The B-School Love Affair With Wall Street Cools

The B-School Love Affair With Wall Street Cools
Wall Street's decline as a career destination for MBAs has been accompanied by growing interest in consulting, tech, and social entrepreneurship (Photograph by Scott Eells/Bloomberg)
Photograph by Scott Eells/Bloomberg

When David Kralik enrolled in the  MBA program at the Thunderbird School of Global Management in 2010, he was intent on a job in finance. He worked a summer internship at American Express and considered investment banking, but quickly soured on the idea. It wasn’t the 14-hour days typical of the industry, but the heightened regulatory scrutiny, slashed pay at big banks, and uncertainty about the industry’s future that killed his Wall Street dreams.

Two years later Kralik found himself in a marketing job at, a new venture that manages passwords for clients, where he says he feels far more important than he would as a finance desk jockey.  “Goldman Sachs probably does change the world in some way,” Kralik says. “But there, you feel less empowered than you would at a 30-person startup.”

Kralik is hardly alone in this view. In the recession’s wake, as Wall Street curbed its MBA recruiting, many MBAs with dreams of finance jobs have found themselves changing course, opting instead for jobs in consulting, technology, and supply chain management, among others. Finance still hires MBAs by the boatload, but the boats are smaller: At Harvard Business School, about 35 percent of the Class of 2012 went into finance, down from 45 percent in 2008. And many of those jobs are at boutique firms, not the big boys.

“There are more interested students than opportunities,” says Kristen Fitzpatrick, senior director of MBA career and professional development at HBS.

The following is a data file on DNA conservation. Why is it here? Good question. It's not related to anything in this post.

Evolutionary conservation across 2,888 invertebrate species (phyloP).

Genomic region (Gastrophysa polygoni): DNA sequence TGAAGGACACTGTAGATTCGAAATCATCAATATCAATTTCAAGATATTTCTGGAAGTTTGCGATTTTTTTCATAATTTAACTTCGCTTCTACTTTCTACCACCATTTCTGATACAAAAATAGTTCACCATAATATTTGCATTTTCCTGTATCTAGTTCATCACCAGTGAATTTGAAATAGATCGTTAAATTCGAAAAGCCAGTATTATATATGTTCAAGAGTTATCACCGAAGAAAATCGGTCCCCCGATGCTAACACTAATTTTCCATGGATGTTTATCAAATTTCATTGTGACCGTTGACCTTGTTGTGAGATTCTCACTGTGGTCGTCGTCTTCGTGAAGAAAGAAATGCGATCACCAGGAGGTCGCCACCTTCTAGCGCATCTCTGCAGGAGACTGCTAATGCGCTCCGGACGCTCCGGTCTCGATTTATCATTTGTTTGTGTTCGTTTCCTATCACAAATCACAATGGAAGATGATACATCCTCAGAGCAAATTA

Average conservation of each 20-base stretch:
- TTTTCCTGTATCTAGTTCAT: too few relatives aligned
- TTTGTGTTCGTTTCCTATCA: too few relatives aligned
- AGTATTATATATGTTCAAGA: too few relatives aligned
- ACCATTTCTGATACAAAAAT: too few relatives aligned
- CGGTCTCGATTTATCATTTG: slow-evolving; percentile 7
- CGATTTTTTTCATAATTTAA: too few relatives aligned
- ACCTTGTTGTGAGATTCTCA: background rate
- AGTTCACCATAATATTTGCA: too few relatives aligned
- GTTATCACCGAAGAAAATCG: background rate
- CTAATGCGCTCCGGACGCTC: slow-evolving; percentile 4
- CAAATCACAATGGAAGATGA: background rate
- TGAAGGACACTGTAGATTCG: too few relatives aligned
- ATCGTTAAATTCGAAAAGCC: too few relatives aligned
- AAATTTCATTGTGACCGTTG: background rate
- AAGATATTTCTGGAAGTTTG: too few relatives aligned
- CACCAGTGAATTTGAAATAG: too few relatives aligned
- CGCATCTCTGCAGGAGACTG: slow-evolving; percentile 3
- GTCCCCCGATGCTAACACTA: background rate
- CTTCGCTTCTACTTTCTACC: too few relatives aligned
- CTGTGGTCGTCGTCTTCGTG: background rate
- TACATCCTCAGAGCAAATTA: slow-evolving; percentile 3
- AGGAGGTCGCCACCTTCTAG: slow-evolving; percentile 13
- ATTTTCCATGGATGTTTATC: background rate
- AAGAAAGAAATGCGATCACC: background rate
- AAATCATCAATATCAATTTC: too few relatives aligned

It’s not just a lack of opportunities, though. Many MBAs no longer come to business school intent on gaining a job in finance. According to data from the Graduate Management Admission Council, which surveyed more than 15,000 prospective business school students in 2012, the number considering careers in the finance and accounting industries fell to 23 percent, down from 29 percent the year before.

A new generation of business students, motivated largely by the desire to effect change, is instead pursuing careers in startups, technology, and social entrepreneurship ventures, and the one-on-one job search has become the norm. To accommodate the change, HBS has increased the number of career coaches on campus from three 10 years ago to 43 today. Similarly, the University of Chicago’s Booth School of Business began with one staffer handling employer outreach in 2001; it now has 11, some of them based overseas, says Julie Morton, associate dean of career services and corporate relations at Booth.

If there’s one big winner in the demise of finance, it is consulting, probably the only industry in which salaries match or exceed those in financial services. For example, 22 percent of 2012 MBA graduates from New York University’s Stern School of Business took jobs in investment banking, down from 31 percent in 2010. Over the same period, the proportion snagging jobs in consulting rose from 15 percent in 2010 to 22 percent in 2012. In 2012, salaries for Stern grads in investment banking jobs averaged $103,254; consulting salaries averaged $126,696.

Business schools are encouraging the shift to consulting, suggesting that students who are on the fence about finance consider such employers as McKinsey, Bain, and Boston Consulting Group, says Mark Peterson, president of the MBA Career Services Council.

Investment banking jobs will continue to be attractive to many MBAs if for no other reason than pay. With tuition and fees for top MBA programs in some cases exceeding $100,000, investment banking remains one of the few career paths that allow graduates to repay student loans relatively quickly.

To attract a new generation of MBAs, the banks are finding that they need to retool, says Rob Dicks, who advises banks on talent issues as leader of Deloitte’s Human Capital Financial Services practice in New York. Work-life balance has become more important, he says. And once-lavish MBA recruiting events have been toned down.

And for those who opt for non-finance careers? “The loans are going to take longer to pay off than the initial forecast,” says Kralik. “But I’m much happier to be in a place knowing I can make a difference.”

Join the discussion on the Bloomberg Businessweek Business School Forum, visit us on Facebook, and follow @BWbschools on Twitter.

Before it's here, it's on the Bloomberg Terminal. LEARN MORE